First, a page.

Visitors to College Park Elementary School in the heart of Columbia, Missouri, will be met at the door with the unmistakable sound of fun being had.
Sandra Blackburn teaches third and fourth grade and has been teaching at College Park since 1996. She also served as principal for 15 years before stepping down to focus on her family.
“God really works in this school. We had two teachers and we’ve grown to five,” she says, reminiscing on her time at College Park. “We had 24 students and we’ve grown to over 60—so it’s been amazing.”
For Blackburn, her educational focus goes beyond “book knowledge” and into an understanding of who God is and how to fit into His plan. This, to her and the other teachers, is a key element of the mental development to which they have dedicated their lives.
Blackburn attributes the success of the school to the students’ families and close cooperation from the local church, on whose campus the school is built. “Everybody works together pretty well,” she says, admitting that problems may arise now and then. A healthy school, though, means “having people work together and be supportive of each other.”
Principal Heidi Jorgensen is busy with compound sentences in her classroom. This is her first year in Columbia, where she teaches grades 7-9.
Currently, 61 students attend from kindergarten through ninth grade. On Fridays, 10 additional students—home schooled children from the community—join the school kids for Friday morning chapel, art, music and P.E.
Growing and gaining
College Park’s mission revolves around the physical, mental and spiritual triangle of development, long a mainstay of Adventist education.
“The school opened in 1944,” explains Jorgensen once her students are busy on an assignment. “They added new classrooms a few years back…then we added an extension and finally a standalone kindergarten classroom—so it’s definitely been steadily growing over the last several years.”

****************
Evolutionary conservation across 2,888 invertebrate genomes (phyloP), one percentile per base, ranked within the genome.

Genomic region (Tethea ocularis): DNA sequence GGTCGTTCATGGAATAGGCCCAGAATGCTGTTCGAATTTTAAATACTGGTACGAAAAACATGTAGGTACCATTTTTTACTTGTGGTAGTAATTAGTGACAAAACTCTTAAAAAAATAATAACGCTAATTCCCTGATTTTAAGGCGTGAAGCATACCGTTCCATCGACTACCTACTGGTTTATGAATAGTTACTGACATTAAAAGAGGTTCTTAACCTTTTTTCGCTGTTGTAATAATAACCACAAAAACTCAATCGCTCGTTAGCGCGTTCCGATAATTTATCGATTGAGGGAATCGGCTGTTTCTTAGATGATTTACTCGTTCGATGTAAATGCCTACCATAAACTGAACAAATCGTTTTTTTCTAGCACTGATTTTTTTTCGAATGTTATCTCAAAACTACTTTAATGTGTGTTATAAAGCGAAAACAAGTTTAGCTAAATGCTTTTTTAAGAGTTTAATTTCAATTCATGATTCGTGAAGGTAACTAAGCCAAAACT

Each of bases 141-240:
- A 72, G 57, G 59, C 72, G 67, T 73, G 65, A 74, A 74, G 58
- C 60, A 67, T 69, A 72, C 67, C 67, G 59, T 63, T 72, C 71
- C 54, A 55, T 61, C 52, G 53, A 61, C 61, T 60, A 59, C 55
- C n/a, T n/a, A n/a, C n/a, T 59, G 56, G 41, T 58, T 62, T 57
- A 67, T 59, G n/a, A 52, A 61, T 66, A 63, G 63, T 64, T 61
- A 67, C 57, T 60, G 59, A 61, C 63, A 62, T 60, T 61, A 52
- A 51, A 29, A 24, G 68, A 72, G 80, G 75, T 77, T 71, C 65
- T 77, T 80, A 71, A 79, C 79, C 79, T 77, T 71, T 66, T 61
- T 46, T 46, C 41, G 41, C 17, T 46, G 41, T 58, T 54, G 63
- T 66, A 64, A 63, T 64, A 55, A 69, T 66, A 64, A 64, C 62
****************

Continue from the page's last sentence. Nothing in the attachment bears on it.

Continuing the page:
Their performance has matched their ambition, routinely meeting or exceeding academic standards set by the Adventist Church and testing comparatively with public schools in their area.
“For some [students] there seems to be a little adjustment to those tests in the first few years, but they have a big jump in fifth grade,” says Jorgensen. You can imagine a child who has been in the same classroom as students in more advanced grades picking up concepts they otherwise wouldn’t be exposed to in a standard school setting.
Signs of their continuous growth also include a new chapel, remodeled from an older section of the building. While it may seem a straightforward addition to the school, a dedicated space that is inviting can go a long way in attracting a larger community.
Speaking of community, College Park has intertwined their approach to the physical side of the triangle with their outreach. A 5K fun run, open to the public, is being hosted by the school, with a pancake breakfast fund-raiser afterward.
“We have seen some great growth in this school, and I hope we can see that continue and become a center of influence here in Columbia,” says Jorgensen. To her, building community connections goes hand-in-hand with guiding children spiritually, and she sees College Park as the best platform to find “those opportunities to be able to spread the gospel with the students, families and the larger community as well.”